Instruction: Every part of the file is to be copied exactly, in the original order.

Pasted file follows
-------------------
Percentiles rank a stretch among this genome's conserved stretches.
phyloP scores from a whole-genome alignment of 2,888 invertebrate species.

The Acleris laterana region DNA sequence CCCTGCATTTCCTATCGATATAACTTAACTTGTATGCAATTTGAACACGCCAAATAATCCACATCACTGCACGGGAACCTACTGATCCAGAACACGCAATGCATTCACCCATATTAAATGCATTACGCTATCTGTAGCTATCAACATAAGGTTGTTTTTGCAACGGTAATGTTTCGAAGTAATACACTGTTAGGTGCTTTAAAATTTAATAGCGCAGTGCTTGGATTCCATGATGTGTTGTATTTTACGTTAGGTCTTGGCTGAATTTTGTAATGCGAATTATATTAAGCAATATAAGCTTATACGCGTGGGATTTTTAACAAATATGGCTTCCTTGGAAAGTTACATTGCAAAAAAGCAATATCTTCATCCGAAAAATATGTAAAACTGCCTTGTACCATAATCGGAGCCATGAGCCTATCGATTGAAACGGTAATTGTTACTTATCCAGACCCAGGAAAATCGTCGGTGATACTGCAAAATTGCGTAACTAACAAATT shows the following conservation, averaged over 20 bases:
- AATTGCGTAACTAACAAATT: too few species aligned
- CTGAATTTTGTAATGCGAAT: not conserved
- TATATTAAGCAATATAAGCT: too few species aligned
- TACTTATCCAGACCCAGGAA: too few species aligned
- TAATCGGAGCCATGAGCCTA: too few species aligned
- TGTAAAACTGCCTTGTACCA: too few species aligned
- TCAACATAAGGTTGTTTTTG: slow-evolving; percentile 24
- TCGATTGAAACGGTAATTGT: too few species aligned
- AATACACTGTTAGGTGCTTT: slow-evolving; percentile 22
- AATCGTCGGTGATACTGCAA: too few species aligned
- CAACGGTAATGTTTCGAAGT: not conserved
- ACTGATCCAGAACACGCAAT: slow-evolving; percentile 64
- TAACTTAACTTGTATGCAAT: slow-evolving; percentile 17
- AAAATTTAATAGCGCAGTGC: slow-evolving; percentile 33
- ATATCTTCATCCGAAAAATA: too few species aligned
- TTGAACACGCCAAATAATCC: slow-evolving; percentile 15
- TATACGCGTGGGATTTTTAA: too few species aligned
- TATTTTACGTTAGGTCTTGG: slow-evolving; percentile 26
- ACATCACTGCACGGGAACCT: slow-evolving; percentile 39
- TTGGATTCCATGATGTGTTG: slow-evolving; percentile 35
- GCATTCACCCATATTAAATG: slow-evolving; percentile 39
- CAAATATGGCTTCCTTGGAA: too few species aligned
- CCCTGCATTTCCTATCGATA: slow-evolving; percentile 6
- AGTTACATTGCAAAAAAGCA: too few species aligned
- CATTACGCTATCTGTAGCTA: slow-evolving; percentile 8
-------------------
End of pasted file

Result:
Percentiles rank a stretch among this genome's conserved stretches.
phyloP scores from a whole-genome alignment of 2,888 invertebrate species.

The Acleris laterana region DNA sequence CCCTGCATTTCCTATCGATATAACTTAACTTGTATGCAATTTGAACACGCCAAATAATCCACATCACTGCACGGGAACCTACTGATCCAGAACACGCAATGCATTCACCCATATTAAATGCATTACGCTATCTGTAGCTATCAACATAAGGTTGTTTTTGCAACGGTAATGTTTCGAAGTAATACACTGTTAGGTGCTTTAAAATTTAATAGCGCAGTGCTTGGATTCCATGATGTGTTGTATTTTACGTTAGGTCTTGGCTGAATTTTGTAATGCGAATTATATTAAGCAATATAAGCTTATACGCGTGGGATTTTTAACAAATATGGCTTCCTTGGAAAGTTACATTGCAAAAAAGCAATATCTTCATCCGAAAAATATGTAAAACTGCCTTGTACCATAATCGGAGCCATGAGCCTATCGATTGAAACGGTAATTGTTACTTATCCAGACCCAGGAAAATCGTCGGTGATACTGCAAAATTGCGTAACTAACAAATT shows the following conservation, averaged over 20 bases:
- AATTGCGTAACTAACAAATT: too few species aligned
- CTGAATTTTGTAATGCGAAT: not conserved
- TATATTAAGCAATATAAGCT: too few species aligned
- TACTTATCCAGACCCAGGAA: too few species aligned
- TAATCGGAGCCATGAGCCTA: too few species aligned
- TGTAAAACTGCCTTGTACCA: too few species aligned
- TCAACATAAGGTTGTTTTTG: slow-evolving; percentile 24
- TCGATTGAAACGGTAATTGT: too few species aligned
- AATACACTGTTAGGTGCTTT: slow-evolving; percentile 22
- AATCGTCGGTGATACTGCAA: too few species aligned
- CAACGGTAATGTTTCGAAGT: not conserved
- ACTGATCCAGAACACGCAAT: slow-evolving; percentile 64
- TAACTTAACTTGTATGCAAT: slow-evolving; percentile 17
- AAAATTTAATAGCGCAGTGC: slow-evolving; percentile 33
- ATATCTTCATCCGAAAAATA: too few species aligned
- TTGAACACGCCAAATAATCC: slow-evolving; percentile 15
- TATACGCGTGGGATTTTTAA: too few species aligned
- TATTTTACGTTAGGTCTTGG: slow-evolving; percentile 26
- ACATCACTGCACGGGAACCT: slow-evolving; percentile 39
- TTGGATTCCATGATGTGTTG: slow-evolving; percentile 35
- GCATTCACCCATATTAAATG: slow-evolving; percentile 39
- CAAATATGGCTTCCTTGGAA: too few species aligned
- CCCTGCATTTCCTATCGATA: slow-evolving; percentile 6
- AGTTACATTGCAAAAAAGCA: too few species aligned
- CATTACGCTATCTGTAGCTA: slow-evolving; percentile 8